Consumer Products

Resuscitating CannTrust Stock May Not Be Possible

Paul Ausick

Recently, Ontario-based cannabis grower CannTrust Holdings Inc. (NYSE: CTST) announced that it had received written notice that its stock does not meet New York Stock Exchange (NYSE) rules for continued listing. The company’s stock has failed to meet the exchange’s requirement that the share price remain above $1.00 for a consecutive 30-day trading period.

CannTrust may retain its eligibility for a NYSE listing at any time in the next six months. To do so, the trading price must once again rise above $1.00 per share for 30 consecutive days, as of the last trading day of that month or the last day of the six-month cure period.

Two weeks earlier, CannTrust had announced the appointment of Greg Guyatt as its new chief executive officer. At the same time, it said it would submit documentation to Health Canada, the federal agency that regulates legal pot sales, detailing how it had fixed the troubles at its Niagara facility. CannTrust wants and needs to reinstate the Niagara growing facility’s licenses to operate.

The company also has said that it had received an extension until April 15, 2020, from the NYSE to file its restated annual report for the 2018 fiscal year and its interim financial report for the first half of 2019.

Marijuana Stocks Continue Sinking

Since the beginning of 2019, Canada’s marijuana industry has delivered nothing but bad news. The carnage among cannabis stocks is awe-inspiring.

As of the market’s close on March 6, CannTrust stock had lost 90% of its value. Tilray Inc. (NASDAQ: TLRY) had lost 85%, Aurora Cannabis Inc. (NYSE: ACB) had dropped 79%, Organigram Holdings Inc. (NASDAQ: OGI) had shaved off 71% of its value and Canopy Growth Corp. (NYSE: CGC) had seen nearly 51% of its value evaporate.

Many of the cannabis companies’ problems have been of their own making. CannTrust, which had been growing pot in an unlicensed facility, certainly fits the bill on that score. Other problems may have been the result of unbridled optimism.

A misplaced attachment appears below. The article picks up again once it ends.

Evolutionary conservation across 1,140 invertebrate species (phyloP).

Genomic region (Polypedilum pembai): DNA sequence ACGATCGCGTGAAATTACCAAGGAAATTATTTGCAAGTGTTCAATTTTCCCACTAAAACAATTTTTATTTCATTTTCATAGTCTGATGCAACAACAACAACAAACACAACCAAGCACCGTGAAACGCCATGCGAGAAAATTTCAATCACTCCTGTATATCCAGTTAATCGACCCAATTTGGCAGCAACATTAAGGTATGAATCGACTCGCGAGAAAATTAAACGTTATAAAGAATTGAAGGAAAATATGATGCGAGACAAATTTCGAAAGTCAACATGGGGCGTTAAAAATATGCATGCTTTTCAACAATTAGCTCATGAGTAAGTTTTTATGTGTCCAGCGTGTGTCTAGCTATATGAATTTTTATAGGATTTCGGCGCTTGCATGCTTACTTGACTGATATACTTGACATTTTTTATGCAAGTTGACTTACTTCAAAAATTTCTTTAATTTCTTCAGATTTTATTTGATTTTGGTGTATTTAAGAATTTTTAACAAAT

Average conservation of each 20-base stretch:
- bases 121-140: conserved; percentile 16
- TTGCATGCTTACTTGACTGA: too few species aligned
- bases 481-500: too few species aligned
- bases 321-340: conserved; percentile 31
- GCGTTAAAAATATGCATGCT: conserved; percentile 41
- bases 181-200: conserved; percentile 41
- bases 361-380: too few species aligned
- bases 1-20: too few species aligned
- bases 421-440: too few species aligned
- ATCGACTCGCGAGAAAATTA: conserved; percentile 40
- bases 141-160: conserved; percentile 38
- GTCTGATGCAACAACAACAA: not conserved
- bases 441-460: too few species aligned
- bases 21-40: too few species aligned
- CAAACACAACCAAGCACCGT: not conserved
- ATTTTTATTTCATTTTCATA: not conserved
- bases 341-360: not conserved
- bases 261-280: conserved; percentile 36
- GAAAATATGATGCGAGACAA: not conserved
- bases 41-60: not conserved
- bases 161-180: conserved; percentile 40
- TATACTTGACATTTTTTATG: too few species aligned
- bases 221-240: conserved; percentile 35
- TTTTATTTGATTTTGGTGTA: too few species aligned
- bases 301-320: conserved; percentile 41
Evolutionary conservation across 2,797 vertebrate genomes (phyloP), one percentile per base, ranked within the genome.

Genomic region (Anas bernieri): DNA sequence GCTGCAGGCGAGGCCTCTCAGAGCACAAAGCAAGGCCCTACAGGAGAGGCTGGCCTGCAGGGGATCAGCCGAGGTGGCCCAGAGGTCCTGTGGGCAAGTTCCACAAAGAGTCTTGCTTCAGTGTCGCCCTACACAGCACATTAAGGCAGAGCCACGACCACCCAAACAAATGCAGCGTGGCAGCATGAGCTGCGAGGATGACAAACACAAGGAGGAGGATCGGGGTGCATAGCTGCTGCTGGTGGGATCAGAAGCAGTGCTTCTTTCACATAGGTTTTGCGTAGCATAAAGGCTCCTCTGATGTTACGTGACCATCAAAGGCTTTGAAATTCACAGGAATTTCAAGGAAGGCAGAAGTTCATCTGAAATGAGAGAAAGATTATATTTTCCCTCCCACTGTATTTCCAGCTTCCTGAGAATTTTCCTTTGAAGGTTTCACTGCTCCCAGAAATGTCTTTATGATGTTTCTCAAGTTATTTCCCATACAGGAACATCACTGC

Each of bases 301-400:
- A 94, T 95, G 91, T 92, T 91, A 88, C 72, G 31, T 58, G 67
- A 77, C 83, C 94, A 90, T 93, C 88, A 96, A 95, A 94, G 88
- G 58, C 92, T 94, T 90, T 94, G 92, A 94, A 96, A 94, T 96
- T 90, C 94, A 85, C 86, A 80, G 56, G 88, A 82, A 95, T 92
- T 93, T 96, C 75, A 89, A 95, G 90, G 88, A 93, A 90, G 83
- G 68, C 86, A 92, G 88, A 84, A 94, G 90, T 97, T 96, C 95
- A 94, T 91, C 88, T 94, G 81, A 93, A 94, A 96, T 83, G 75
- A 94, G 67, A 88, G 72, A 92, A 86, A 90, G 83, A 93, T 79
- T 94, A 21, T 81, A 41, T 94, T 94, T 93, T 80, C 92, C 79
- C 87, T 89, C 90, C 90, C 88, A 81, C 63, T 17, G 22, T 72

Last week, Canopy Growth announced that it would close two of its indoor growing facilities in British Columbia and it canceled plans to open another in Ontario. The company also said it would eliminate about 500 jobs in British Columbia as a result and would take a write-down of C$700 to C$800 million connected with the closures.

In its announcement, Canopy Growth singled out one big issue Canadian pot growers have faced: “Nearly 17 months after the creation of the legal adult-use market, the Canadian recreational market has developed slower than anticipated, creating working capital and profitability challenges across the industry.”

The development of a recreational market for marijuana was hampered by Health Canada dragging its feet in issuing licenses to growers and retailers. The knock-on effects were that customers for recreational pot turned to the black market, where supply was both plentiful and half the price.

CannTrust Needs More Than a License

Filing a revised annual report for 2018 and meeting the NYSE’s listing requirements are, perhaps, even more pressing requirements for CannTrust. The revised report is expected by the end of April, but any revision is likely to lower, not raise, the company’s financial position. If that is the result, meeting the NYSE listing requirement could get harder, not easier.

The company also faces a class-action lawsuit that could send it into bankruptcy. Since mid-February, CannTrust’s market cap has dropped from around $120 million to about $84 million. Although it will take time for the lawsuit to wind its way through the court system, a decision in favor of the plaintiffs could easily wipe out the company.

If not, the company still has to win back its distribution customers and somehow compete successfully with its legal and illegal rivals. All told, CannTrust faces some big challenges.

Because pot stocks have performed so poorly for more than a year now, the impact of the coronavirus on equities in general has hit these stocks particularly hard. CannTrust shares ended last week 13% or so lower, at $0.60 a share.

The S&P 500 was down 3.4% for the week, the Dow closed off 2.7% and the Nasdaq Composite was 4.0% lower.

CannTrust’s 52-week trading range is $0.59 to $10.17, and it last closed above $1.00 a share on February 5. The outlook is, shall we say, guarded.